Podcasts can be a great way to liven things up in the ESL classroom. There are tons of podcasts out there that tackle topics related to environmental issues. For example, The Sustainable(ish) Podcast looks at what people can do in their own lives to help the environment, and The Hopecast by Jane Goodall shares her unique perspective and includes interviews with guests who are striving to make positive changes around the world.
You can use podcasts in a myriad of ways to teach English. For example, you can incorporate your own EFL materials into the lesson by creating a fill-in-the-blank worksheet where students have to listen closely to the podcast to fill in the missing words.
You can also use podcasts to facilitate meaningful discussions and roleplays, highlight new vocabulary words, and teach concepts like narration and storytelling. Having students break out in pairs (either in person or virtually if your online teaching platform allows it) and interviewing each other about the environmental issues highlighted in the podcast episode is a great way to get them to practice their speaking skills.
What are some ESL activities for Earth Day for young learners?
Go on an outdoor scavenger hunt
If you are teaching in person, taking the class outside can be a whole lot of fun! Create a nature scavenger hunt ahead of time with the vocabulary words you want students to learn. Print off copies for each student. Go over the list before heading outdoors, so the children understand each word (include both the written vocabulary word and an image next to it). For example, you could include words like tree, bee, cloud, ladybug, spider web, and rock.
See if the students can find all of the things on the list. You can even turn it into a competition by seeing who can find the most, who can find them all the fastest, etc. At the end of the activity, be sure to talk about how each item/insect is a part of the earth’s ecosystem and how to treat it with respect.
- Online adaptation: Send students the scavenger hunt ahead of time and include things they can gather, such as rocks, leaves, sticks, or flowers. Have them find the objects before class and bring them in to share them with their classmates. Ask thoughtful questions about what they found. For example, see how many students found pink flowers or who brought the largest leaf.
Read a book about the environment
Storytelling is so important for young learners, and there are plenty of books out there that you can use to teach sustainability in the ESL classroom. For example, Dr. Suess’ famous book, The Lorax, is full of rhyme, vivid illustrations, and lively characters to keep children interested. The story is a great way to get kids thinking about the impact that they have on the environment and how positive change is possible, while practicing their English skills of course!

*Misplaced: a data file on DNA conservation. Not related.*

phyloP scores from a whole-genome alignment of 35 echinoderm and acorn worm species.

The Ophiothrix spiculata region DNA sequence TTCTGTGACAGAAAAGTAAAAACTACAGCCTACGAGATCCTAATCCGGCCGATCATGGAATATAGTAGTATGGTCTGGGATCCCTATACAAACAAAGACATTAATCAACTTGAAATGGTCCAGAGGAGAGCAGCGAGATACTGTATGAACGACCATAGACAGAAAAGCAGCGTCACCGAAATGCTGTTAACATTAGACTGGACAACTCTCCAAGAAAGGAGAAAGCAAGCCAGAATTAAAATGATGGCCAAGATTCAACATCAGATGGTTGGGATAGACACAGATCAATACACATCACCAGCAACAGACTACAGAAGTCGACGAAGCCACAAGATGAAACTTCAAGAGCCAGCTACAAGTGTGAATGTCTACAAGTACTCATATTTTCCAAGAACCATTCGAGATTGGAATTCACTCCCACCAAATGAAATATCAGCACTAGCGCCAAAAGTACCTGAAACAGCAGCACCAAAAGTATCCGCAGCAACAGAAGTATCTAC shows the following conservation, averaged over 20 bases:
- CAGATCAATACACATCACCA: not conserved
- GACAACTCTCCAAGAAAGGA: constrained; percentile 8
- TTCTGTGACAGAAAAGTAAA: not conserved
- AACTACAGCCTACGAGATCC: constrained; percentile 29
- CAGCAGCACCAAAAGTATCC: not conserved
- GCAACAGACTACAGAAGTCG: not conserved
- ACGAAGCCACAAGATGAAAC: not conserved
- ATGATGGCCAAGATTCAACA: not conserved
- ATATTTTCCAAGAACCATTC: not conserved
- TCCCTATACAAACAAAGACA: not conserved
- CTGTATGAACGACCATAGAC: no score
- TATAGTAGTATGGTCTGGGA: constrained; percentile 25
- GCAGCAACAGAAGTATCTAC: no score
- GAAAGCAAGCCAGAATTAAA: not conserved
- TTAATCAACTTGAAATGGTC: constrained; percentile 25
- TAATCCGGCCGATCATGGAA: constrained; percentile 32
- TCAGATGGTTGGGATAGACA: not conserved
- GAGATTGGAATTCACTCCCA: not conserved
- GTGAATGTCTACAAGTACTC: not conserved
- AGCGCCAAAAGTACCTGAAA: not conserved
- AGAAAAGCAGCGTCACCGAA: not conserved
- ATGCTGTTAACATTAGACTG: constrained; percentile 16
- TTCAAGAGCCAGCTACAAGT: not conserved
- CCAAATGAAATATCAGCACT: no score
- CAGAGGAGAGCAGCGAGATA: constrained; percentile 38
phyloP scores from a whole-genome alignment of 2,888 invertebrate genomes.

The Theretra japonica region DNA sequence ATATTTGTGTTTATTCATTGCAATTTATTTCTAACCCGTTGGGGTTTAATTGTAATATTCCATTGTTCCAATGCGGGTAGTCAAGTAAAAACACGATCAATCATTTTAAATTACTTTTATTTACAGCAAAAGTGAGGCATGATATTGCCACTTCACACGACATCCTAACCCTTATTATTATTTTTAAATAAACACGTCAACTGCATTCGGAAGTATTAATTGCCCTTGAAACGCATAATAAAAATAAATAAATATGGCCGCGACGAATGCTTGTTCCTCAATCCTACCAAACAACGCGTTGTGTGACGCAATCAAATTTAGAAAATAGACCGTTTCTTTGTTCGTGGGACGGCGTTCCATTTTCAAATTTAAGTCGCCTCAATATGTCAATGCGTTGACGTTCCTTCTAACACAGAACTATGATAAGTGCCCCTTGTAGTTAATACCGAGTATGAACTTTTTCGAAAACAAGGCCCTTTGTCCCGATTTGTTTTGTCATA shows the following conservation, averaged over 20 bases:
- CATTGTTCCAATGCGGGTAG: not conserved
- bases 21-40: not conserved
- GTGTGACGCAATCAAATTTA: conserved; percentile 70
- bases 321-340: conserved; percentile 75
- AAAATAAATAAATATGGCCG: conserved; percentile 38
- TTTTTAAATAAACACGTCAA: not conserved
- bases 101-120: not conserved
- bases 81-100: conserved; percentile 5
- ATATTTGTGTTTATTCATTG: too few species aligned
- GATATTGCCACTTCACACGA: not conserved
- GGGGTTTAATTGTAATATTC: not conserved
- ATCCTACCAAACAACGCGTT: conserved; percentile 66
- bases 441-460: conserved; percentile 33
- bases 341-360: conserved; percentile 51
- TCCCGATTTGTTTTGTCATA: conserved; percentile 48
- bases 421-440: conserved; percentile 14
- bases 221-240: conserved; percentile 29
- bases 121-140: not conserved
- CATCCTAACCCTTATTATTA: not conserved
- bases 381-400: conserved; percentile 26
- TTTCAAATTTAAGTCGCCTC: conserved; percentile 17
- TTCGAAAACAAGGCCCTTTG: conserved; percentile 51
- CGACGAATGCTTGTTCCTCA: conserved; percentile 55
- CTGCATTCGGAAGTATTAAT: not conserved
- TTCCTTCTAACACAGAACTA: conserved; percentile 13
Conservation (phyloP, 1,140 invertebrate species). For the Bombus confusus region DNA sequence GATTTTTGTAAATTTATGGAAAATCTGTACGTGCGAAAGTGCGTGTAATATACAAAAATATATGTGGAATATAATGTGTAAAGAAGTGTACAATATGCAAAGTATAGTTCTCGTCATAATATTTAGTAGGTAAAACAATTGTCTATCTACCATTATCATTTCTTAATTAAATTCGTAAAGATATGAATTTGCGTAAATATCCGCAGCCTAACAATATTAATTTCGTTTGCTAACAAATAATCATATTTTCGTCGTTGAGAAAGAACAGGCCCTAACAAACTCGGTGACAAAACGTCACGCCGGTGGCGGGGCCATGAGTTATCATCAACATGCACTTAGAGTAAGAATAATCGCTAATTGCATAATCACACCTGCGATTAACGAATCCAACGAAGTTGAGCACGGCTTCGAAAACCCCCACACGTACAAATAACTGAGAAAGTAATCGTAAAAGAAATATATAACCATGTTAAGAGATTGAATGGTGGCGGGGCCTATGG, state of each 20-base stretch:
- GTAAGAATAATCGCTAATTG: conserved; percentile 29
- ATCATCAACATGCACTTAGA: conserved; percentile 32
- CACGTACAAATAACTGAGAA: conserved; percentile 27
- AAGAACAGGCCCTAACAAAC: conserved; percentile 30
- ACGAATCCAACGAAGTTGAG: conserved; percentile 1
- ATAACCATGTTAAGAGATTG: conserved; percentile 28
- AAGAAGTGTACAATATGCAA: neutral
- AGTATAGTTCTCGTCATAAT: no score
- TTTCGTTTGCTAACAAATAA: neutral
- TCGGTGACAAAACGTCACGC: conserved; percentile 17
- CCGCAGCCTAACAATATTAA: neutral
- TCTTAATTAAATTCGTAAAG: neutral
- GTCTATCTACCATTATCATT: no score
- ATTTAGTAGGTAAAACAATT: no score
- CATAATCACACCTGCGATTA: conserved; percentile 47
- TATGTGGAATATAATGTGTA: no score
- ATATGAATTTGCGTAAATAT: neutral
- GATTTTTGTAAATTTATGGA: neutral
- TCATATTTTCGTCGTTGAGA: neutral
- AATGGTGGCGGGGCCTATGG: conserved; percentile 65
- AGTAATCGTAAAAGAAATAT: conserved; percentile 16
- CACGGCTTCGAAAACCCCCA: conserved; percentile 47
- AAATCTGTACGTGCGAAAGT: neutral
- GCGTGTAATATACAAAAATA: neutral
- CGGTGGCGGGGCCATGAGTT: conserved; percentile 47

As a bonus, Random House Children’s Books has a website with free educational resources to accompany Dr. Suess books. There are several downloadable resources that go with The Lorax. For example, you can print off (or send virtually) copies of coloring pages, word searches, and other activities to complement your lesson.
How can English teachers practice sustainability in their own lives?
There are many ways to practice sustainability in your own life as an online or in-person teacher. Here are a few things to keep in mind:
- Teaching virtually from home means you don’t have to commute, reducing the greenhouse gases you contribute through transportation.
- Those teaching abroad (or online as a digital nomad) can choose to bike or walk when exploring the cities where they work.
- Many English teachers choose to volunteer through organizations like the Peace Corps. These teachers often end up helping with community projects that can be sustainable, like starting community gardens/centers or expanding access to clean water. You can learn more about the importance of community impact when working as a volunteer in the Bridge Micro-credential course in Teaching English as a Volunteer.
- Traveling teachers can work to offset their carbon footprint by booking non-stop flights and choosing transportation methods other than flying for closer destinations. There are also rideshare options in many countries.
- Whether abroad or at home, teachers can prioritize recycling, opt for reusable items, and be mindful of their water and energy consumption.
You can make a positive difference for the earth by teaching sustainability in the ESL classroom and practicing environmental mindfulness in your own life, which also sets a great example for your students. You can incorporate some of these Earth Day lesson plans into your class to facilitate lively discussions about the environment and inspire change across the globe!